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Book Review: The Meaning of Marriage by Tim Keller

A Compelling Vision of Christian Marriage

 Tim Keller is the pastor of Redeemer Presbyterian Church in Manhattan, New York since he planted it in 1989, and the church reflects the city’s demographics: approximately 80% of the people (in a church of several thousand) are single. So Keller has a lot of experience in teaching, counseling and shepherding singles in particular. This book had its roots in the early 1990’s when he did a series of sermons on marriage because of the skepticism, fear, and arguments that many of the singles in attendance had toward marriage in the beginning stages of the church – and still do today. He also wrote this book to share from his own experiences with his wife Kathy of 37 years and counting. However, most importantly he wrote this book to give a compelling vision of what marriage was designed to look like from the Bible from Genesis to Revelation – from the first marriage of Adam and Eve to the last marriage of Christ and the Church.

Keller states in the introduction, “its [the books] primary goal is to give both married and unmarried people a vision for what marriage is according to the Bible.” I believe that Keller succeeds in giving a very compelling case for marriage from the three stands above – from his experience, his realistic apologetic of building a case for the benefits and values of marriage, and then giving a compelling biblical vision throughout the book for the beauty of marriage when it reflects the glory of Christ at the center of it all. He does not minimize the difficulties, or the effort and hard work involved in a marriage, but is clear-headed, and cogently eloquent in presenting the “complexities of commitment with the wisdom of God.”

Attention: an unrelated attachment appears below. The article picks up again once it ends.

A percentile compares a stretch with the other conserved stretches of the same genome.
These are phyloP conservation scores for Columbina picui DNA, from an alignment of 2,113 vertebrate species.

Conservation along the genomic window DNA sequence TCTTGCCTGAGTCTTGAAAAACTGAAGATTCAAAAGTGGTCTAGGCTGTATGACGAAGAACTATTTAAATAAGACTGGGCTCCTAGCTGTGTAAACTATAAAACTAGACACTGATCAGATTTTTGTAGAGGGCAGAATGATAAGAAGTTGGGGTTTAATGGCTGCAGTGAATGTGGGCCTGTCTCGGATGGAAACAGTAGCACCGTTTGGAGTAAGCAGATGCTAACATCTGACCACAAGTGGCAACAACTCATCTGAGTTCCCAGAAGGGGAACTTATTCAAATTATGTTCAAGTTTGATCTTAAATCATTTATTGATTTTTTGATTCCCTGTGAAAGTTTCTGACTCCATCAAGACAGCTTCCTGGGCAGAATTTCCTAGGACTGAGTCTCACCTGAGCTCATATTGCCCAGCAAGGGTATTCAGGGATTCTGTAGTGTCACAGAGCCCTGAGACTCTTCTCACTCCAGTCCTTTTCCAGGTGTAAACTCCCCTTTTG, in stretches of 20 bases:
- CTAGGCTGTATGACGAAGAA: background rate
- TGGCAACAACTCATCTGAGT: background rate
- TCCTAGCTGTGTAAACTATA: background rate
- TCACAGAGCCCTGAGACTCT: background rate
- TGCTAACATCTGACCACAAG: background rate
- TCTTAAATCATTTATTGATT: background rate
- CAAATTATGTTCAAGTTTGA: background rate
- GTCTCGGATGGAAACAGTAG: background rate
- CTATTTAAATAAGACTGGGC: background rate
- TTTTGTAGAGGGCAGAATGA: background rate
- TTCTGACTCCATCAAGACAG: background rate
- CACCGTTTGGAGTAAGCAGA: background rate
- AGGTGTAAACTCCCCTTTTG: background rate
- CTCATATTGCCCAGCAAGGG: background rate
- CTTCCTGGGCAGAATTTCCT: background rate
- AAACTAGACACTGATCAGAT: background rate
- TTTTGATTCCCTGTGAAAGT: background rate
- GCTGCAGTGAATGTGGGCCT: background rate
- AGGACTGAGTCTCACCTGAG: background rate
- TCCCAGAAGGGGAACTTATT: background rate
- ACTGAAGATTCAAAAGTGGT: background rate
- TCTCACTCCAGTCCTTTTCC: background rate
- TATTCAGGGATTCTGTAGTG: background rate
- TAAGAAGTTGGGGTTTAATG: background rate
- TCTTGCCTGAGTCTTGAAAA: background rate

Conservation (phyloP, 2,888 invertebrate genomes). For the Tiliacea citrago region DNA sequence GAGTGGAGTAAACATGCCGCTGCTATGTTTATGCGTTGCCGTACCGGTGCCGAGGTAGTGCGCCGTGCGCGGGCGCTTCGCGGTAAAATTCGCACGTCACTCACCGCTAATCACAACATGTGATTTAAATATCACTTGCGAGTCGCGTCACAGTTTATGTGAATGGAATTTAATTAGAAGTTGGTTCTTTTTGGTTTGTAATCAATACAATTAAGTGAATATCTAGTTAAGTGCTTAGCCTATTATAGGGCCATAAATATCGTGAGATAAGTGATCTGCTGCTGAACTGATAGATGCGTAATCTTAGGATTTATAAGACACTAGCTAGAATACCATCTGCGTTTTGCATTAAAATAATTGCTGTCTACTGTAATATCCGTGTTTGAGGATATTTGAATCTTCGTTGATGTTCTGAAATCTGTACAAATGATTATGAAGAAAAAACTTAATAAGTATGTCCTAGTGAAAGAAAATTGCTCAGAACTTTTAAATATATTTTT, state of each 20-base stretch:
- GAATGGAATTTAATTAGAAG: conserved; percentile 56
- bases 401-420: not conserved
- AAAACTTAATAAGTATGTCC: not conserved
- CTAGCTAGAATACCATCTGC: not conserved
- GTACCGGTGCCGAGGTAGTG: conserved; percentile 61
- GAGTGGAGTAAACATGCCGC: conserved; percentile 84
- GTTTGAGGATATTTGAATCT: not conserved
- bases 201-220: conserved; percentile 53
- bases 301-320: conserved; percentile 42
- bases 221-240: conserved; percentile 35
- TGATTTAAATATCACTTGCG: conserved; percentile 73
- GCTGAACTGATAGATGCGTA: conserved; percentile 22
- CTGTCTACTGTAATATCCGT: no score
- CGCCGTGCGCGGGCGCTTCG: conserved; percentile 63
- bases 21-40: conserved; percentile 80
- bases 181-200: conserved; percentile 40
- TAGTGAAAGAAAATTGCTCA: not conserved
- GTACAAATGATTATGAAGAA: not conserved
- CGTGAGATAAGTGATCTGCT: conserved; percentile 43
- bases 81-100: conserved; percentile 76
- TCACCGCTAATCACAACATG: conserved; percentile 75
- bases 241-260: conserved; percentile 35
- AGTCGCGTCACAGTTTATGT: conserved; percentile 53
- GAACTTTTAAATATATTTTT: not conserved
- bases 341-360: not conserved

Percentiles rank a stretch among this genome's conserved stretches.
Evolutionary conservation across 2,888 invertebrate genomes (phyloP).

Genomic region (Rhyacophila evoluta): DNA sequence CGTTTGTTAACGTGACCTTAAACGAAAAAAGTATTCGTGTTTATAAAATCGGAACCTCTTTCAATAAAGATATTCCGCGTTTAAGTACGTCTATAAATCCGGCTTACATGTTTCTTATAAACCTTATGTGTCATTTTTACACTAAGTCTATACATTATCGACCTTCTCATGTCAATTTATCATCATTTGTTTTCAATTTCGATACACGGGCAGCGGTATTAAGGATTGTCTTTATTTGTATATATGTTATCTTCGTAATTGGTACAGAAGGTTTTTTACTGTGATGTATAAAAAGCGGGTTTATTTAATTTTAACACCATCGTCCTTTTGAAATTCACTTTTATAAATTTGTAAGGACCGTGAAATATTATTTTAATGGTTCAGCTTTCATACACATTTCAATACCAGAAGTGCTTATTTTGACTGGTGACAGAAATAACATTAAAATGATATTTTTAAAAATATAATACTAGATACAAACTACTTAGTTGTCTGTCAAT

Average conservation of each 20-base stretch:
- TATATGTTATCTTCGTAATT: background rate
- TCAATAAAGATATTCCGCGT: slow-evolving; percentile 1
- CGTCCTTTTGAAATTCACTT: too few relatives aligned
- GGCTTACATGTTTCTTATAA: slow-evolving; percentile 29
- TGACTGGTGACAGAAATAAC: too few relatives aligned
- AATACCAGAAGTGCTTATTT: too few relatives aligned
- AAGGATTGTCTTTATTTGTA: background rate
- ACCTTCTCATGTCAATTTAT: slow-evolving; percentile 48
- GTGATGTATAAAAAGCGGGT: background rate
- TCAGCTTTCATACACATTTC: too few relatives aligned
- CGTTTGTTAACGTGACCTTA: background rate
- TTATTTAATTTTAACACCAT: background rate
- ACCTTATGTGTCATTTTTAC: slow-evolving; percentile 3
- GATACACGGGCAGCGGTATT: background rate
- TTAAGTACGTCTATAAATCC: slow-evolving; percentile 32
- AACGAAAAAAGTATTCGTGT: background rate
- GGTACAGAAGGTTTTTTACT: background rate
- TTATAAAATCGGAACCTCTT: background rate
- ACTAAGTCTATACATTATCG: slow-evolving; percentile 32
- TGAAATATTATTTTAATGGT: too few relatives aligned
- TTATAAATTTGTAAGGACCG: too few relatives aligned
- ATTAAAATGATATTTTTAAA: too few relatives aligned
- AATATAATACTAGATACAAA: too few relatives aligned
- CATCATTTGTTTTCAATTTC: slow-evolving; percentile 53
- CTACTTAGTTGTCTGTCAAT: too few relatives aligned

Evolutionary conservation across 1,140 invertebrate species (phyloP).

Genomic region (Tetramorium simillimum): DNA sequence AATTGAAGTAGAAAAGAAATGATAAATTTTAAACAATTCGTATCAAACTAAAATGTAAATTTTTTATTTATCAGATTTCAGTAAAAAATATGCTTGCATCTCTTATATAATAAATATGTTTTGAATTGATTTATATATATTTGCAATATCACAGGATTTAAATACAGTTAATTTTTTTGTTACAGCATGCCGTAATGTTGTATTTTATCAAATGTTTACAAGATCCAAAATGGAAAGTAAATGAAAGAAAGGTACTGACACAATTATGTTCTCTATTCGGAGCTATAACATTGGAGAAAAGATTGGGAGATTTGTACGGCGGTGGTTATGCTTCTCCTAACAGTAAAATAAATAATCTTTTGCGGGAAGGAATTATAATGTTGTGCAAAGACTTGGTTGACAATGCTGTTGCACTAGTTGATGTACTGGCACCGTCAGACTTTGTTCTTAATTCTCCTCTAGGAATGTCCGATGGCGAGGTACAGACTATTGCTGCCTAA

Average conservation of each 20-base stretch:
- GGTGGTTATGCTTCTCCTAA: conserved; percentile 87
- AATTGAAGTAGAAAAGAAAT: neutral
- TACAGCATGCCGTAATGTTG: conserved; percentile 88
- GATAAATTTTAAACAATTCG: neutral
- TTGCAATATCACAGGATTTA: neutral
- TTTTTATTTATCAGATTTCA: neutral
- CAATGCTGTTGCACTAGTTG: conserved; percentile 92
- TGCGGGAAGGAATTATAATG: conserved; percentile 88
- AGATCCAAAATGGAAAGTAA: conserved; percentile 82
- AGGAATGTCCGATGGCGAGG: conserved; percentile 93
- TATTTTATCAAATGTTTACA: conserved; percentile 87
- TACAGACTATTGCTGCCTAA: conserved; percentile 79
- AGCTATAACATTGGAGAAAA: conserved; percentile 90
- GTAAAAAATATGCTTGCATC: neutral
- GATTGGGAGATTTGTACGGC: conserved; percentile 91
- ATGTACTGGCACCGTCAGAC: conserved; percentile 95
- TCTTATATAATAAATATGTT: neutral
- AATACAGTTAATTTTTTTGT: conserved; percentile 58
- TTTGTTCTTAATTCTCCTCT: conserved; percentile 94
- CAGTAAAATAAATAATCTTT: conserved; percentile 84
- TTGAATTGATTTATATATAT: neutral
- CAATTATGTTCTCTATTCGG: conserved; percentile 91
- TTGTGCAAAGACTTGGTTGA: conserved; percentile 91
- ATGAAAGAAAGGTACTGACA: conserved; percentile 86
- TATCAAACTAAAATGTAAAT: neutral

Here is a sample of an excellent example he gives for submitting to the Bible as God’s manual for marriage:

“Think of buying a car: If you purchase a vehicle, a machine well beyond your own ability to create, you will certainly take up the owner’s manual and abide by what the designer says the car needs by way of treatment and maintenance. To ignore it would be to court disaster…Plenty of people who do not acknowledge God or the Bible, yet who are experiencing happy marriages, are largely abiding by God’s intentions, whether they realize it or not. But it is far better if we are conscious of those intentions. And the place to discover them is in the writings of the Scripture.”